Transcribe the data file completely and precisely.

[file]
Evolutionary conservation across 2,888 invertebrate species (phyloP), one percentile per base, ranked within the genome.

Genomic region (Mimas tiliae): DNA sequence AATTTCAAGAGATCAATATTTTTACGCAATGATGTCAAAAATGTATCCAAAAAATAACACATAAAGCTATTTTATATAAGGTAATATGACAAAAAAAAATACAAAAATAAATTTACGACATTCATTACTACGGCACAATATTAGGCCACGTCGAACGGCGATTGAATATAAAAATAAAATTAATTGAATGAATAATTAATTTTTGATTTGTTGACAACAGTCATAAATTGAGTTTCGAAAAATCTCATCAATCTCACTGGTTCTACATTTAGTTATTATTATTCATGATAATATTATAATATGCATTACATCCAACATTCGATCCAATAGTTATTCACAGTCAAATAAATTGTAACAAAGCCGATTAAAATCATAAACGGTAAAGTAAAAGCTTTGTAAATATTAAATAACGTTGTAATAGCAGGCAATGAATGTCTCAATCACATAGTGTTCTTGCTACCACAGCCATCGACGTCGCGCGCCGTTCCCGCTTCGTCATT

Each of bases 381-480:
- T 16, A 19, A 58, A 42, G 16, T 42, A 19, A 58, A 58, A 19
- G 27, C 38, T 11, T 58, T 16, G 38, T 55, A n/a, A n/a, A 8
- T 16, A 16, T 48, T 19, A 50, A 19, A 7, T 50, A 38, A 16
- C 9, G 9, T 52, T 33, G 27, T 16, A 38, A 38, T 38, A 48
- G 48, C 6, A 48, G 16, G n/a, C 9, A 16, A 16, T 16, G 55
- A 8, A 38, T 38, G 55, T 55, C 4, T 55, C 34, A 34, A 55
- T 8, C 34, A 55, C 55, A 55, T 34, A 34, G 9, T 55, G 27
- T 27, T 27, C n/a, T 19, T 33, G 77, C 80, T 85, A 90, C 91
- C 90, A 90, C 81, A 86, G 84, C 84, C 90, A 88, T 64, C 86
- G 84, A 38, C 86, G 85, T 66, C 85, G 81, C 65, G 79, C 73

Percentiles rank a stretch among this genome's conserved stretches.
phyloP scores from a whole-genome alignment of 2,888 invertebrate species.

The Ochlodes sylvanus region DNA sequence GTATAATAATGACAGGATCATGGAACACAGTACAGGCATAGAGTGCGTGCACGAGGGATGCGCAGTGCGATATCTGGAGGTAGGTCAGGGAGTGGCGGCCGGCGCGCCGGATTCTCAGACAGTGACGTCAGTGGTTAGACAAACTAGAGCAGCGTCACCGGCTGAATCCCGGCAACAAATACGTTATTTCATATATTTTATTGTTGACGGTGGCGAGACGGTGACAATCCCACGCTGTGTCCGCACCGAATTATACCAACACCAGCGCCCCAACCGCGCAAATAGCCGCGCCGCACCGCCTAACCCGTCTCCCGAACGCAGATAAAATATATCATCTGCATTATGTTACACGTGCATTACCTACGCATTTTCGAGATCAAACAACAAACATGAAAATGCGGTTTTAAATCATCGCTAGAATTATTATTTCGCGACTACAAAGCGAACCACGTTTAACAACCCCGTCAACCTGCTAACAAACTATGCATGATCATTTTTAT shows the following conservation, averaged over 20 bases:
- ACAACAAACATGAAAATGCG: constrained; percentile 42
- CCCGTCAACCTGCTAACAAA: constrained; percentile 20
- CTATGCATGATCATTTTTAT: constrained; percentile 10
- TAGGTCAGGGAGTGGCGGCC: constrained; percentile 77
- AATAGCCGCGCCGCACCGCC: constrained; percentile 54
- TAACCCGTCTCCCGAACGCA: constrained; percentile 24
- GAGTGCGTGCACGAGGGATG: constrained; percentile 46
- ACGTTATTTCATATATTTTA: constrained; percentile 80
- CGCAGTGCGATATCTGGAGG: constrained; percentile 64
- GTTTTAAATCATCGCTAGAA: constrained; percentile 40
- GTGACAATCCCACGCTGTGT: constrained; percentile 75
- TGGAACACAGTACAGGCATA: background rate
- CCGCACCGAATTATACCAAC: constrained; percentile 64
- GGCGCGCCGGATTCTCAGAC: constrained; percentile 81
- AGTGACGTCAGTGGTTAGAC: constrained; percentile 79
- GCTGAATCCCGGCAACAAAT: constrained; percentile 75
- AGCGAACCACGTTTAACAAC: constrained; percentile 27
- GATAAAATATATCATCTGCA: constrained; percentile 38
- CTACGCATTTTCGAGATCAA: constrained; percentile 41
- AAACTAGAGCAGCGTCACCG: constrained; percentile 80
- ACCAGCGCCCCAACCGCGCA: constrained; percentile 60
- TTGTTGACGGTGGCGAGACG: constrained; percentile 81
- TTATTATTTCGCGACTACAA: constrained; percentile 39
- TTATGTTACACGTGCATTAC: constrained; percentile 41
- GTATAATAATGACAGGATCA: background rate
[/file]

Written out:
Evolutionary conservation across 2,888 invertebrate species (phyloP), one percentile per base, ranked within the genome.

Genomic region (Mimas tiliae): DNA sequence AATTTCAAGAGATCAATATTTTTACGCAATGATGTCAAAAATGTATCCAAAAAATAACACATAAAGCTATTTTATATAAGGTAATATGACAAAAAAAAATACAAAAATAAATTTACGACATTCATTACTACGGCACAATATTAGGCCACGTCGAACGGCGATTGAATATAAAAATAAAATTAATTGAATGAATAATTAATTTTTGATTTGTTGACAACAGTCATAAATTGAGTTTCGAAAAATCTCATCAATCTCACTGGTTCTACATTTAGTTATTATTATTCATGATAATATTATAATATGCATTACATCCAACATTCGATCCAATAGTTATTCACAGTCAAATAAATTGTAACAAAGCCGATTAAAATCATAAACGGTAAAGTAAAAGCTTTGTAAATATTAAATAACGTTGTAATAGCAGGCAATGAATGTCTCAATCACATAGTGTTCTTGCTACCACAGCCATCGACGTCGCGCGCCGTTCCCGCTTCGTCATT

Each of bases 381-480:
- T 16, A 19, A 58, A 42, G 16, T 42, A 19, A 58, A 58, A 19
- G 27, C 38, T 11, T 58, T 16, G 38, T 55, A n/a, A n/a, A 8
- T 16, A 16, T 48, T 19, A 50, A 19, A 7, T 50, A 38, A 16
- C 9, G 9, T 52, T 33, G 27, T 16, A 38, A 38, T 38, A 48
- G 48, C 6, A 48, G 16, G n/a, C 9, A 16, A 16, T 16, G 55
- A 8, A 38, T 38, G 55, T 55, C 4, T 55, C 34, A 34, A 55
- T 8, C 34, A 55, C 55, A 55, T 34, A 34, G 9, T 55, G 27
- T 27, T 27, C n/a, T 19, T 33, G 77, C 80, T 85, A 90, C 91
- C 90, A 90, C 81, A 86, G 84, C 84, C 90, A 88, T 64, C 86
- G 84, A 38, C 86, G 85, T 66, C 85, G 81, C 65, G 79, C 73

Percentiles rank a stretch among this genome's conserved stretches.
phyloP scores from a whole-genome alignment of 2,888 invertebrate species.

The Ochlodes sylvanus region DNA sequence GTATAATAATGACAGGATCATGGAACACAGTACAGGCATAGAGTGCGTGCACGAGGGATGCGCAGTGCGATATCTGGAGGTAGGTCAGGGAGTGGCGGCCGGCGCGCCGGATTCTCAGACAGTGACGTCAGTGGTTAGACAAACTAGAGCAGCGTCACCGGCTGAATCCCGGCAACAAATACGTTATTTCATATATTTTATTGTTGACGGTGGCGAGACGGTGACAATCCCACGCTGTGTCCGCACCGAATTATACCAACACCAGCGCCCCAACCGCGCAAATAGCCGCGCCGCACCGCCTAACCCGTCTCCCGAACGCAGATAAAATATATCATCTGCATTATGTTACACGTGCATTACCTACGCATTTTCGAGATCAAACAACAAACATGAAAATGCGGTTTTAAATCATCGCTAGAATTATTATTTCGCGACTACAAAGCGAACCACGTTTAACAACCCCGTCAACCTGCTAACAAACTATGCATGATCATTTTTAT shows the following conservation, averaged over 20 bases:
- ACAACAAACATGAAAATGCG: constrained; percentile 42
- CCCGTCAACCTGCTAACAAA: constrained; percentile 20
- CTATGCATGATCATTTTTAT: constrained; percentile 10
- TAGGTCAGGGAGTGGCGGCC: constrained; percentile 77
- AATAGCCGCGCCGCACCGCC: constrained; percentile 54
- TAACCCGTCTCCCGAACGCA: constrained; percentile 24
- GAGTGCGTGCACGAGGGATG: constrained; percentile 46
- ACGTTATTTCATATATTTTA: constrained; percentile 80
- CGCAGTGCGATATCTGGAGG: constrained; percentile 64
- GTTTTAAATCATCGCTAGAA: constrained; percentile 40
- GTGACAATCCCACGCTGTGT: constrained; percentile 75
- TGGAACACAGTACAGGCATA: background rate
- CCGCACCGAATTATACCAAC: constrained; percentile 64
- GGCGCGCCGGATTCTCAGAC: constrained; percentile 81
- AGTGACGTCAGTGGTTAGAC: constrained; percentile 79
- GCTGAATCCCGGCAACAAAT: constrained; percentile 75
- AGCGAACCACGTTTAACAAC: constrained; percentile 27
- GATAAAATATATCATCTGCA: constrained; percentile 38
- CTACGCATTTTCGAGATCAA: constrained; percentile 41
- AAACTAGAGCAGCGTCACCG: constrained; percentile 80
- ACCAGCGCCCCAACCGCGCA: constrained; percentile 60
- TTGTTGACGGTGGCGAGACG: constrained; percentile 81
- TTATTATTTCGCGACTACAA: constrained; percentile 39
- TTATGTTACACGTGCATTAC: constrained; percentile 41
- GTATAATAATGACAGGATCA: background rate